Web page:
April 14, 2022

Cover Their Shame

Written by Tripp Prince

Covering shame is an unwavering commitment to do for others what they are at times unable to do for themselves.”

Thoughts from daily Bible reading for today – April 14, 2022

And Noah began to be a farmer, and he planted a vineyard. Then he drank of the wine and was drunk, and became uncovered in his tent. And Ham, the father of Canaan, saw the nakedness of his father, and told his two brothers outside. But Shem and Japheth took a garment, laid it on both their shoulders, and went backward and covered the nakedness of their father. Their faces were turned away, and they did not see their father’s nakedness. Genesis 9:20-23, NKJV

When we think of Noah, we almost universally place him on an ark, surrounded by animals and his God-fearing family. We choose to celebrate and define him by this moment of faithfulness, honoring his witness to the mercy and goodness of God, rather than dwelling upon his faults and shortcomings. For example, rarely if ever is Noah identified as the winemaker who got so drunk on his own wine that it left him naked and passed out on the floor. And yet, this too is part of Noah’s story.

How do we reconcile the virtue and vice that lives within the hearts of those we love and respect? Whether it be heroes from the Bible, modern day Christian leaders, or our own family members, there are men and women to whom we look for guidance and honor for their lives of sacrifice and service. And yet, broken and frail as they are, these people will also make decisions, either in public or private, that lead to their shame and disgrace.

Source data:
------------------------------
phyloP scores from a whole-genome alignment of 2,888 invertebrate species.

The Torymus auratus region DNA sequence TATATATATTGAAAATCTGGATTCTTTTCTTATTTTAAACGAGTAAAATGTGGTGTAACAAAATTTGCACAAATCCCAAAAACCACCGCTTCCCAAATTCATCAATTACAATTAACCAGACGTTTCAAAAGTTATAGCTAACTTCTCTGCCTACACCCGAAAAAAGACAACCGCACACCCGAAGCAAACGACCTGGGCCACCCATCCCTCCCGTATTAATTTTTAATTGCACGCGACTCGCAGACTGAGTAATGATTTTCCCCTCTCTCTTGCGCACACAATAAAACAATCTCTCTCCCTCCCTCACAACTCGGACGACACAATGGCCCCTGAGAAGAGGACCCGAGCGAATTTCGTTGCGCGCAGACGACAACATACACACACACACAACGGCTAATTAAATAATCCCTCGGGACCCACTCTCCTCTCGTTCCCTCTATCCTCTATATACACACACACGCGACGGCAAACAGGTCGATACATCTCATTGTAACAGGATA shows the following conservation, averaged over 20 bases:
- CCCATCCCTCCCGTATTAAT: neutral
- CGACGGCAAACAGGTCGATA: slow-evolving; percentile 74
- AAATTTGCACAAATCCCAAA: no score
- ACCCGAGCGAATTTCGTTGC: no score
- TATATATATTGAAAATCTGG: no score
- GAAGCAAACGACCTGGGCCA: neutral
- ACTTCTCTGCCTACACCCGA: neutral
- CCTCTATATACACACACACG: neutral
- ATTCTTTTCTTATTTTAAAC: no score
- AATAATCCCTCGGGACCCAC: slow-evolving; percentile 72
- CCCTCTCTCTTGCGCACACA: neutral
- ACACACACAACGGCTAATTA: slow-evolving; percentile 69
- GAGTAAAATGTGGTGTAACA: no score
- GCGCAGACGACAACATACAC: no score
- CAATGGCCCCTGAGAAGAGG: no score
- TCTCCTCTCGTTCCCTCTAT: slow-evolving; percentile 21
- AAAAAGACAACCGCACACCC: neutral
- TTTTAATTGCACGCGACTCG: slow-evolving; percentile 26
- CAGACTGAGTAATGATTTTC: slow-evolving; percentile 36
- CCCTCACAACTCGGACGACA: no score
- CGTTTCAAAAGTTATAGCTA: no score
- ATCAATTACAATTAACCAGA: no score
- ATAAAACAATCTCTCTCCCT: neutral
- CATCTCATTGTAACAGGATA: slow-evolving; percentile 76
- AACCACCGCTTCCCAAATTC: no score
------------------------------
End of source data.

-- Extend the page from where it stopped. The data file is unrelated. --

When they encounter the shame of their father’s poor decisions, the sons of Noah in Genesis 9 present us with two possible responses. On the one hand, Ham sees his father’s nakedness and further exposes him, spreading his shame to others. This is a universal temptation. When those we love make self-harming decisions and fail to live lives of holy moderation, a wave of emotions crashes upon us. Anger, disappointment, confusion, and embarrassment all rush in, leaving us confused and disoriented. In such moments, it is a human inclination to distance oneself from the source of shame. We do not want to be associated with their folly, and so we write the headline and control the narrative to ensure our innocence, even if it means their sin is put on display and exposed to all.

On the other hand, Shem and Japheth offer a vision of how to honor our elders in their moments of shame. When made aware of their father’s drunkenness, their immediate response is to draw near in compassion, not focusing on his failures but upon his need for restoration and renewal. They refuse to look upon him, not as a form of denial or avoidance, but to dignify his humanity, doing for him what he is unable to do for himself.

Covering our loved one’s shame is not the same thing as masking over a problem or pretending it doesn’t exist. Instead, it is an unwavering commitment to do for others what they are at times unable to do for themselves. It is the refusal to allow their worst moments to be the defining reality of their lives, and to the extent we are able, to restore them to the dignity that is theirs by right as a beloved child of God.


Father, give me the love and compassion of Shem and Japheth, a love that does not exploit the shortcomings of others but moves towards them in love, helping them recover that which was lost through their sin and weakness. Amen.


Whose shame might the Lord be inviting you to cover in love, reminding them of their dignity and true identity in Christ?

Related Reading

Deuteronomy 5:16; Romans 12:10; Philippians 2:3

Worship Resource

Shane & Shane: His Mercy Is More


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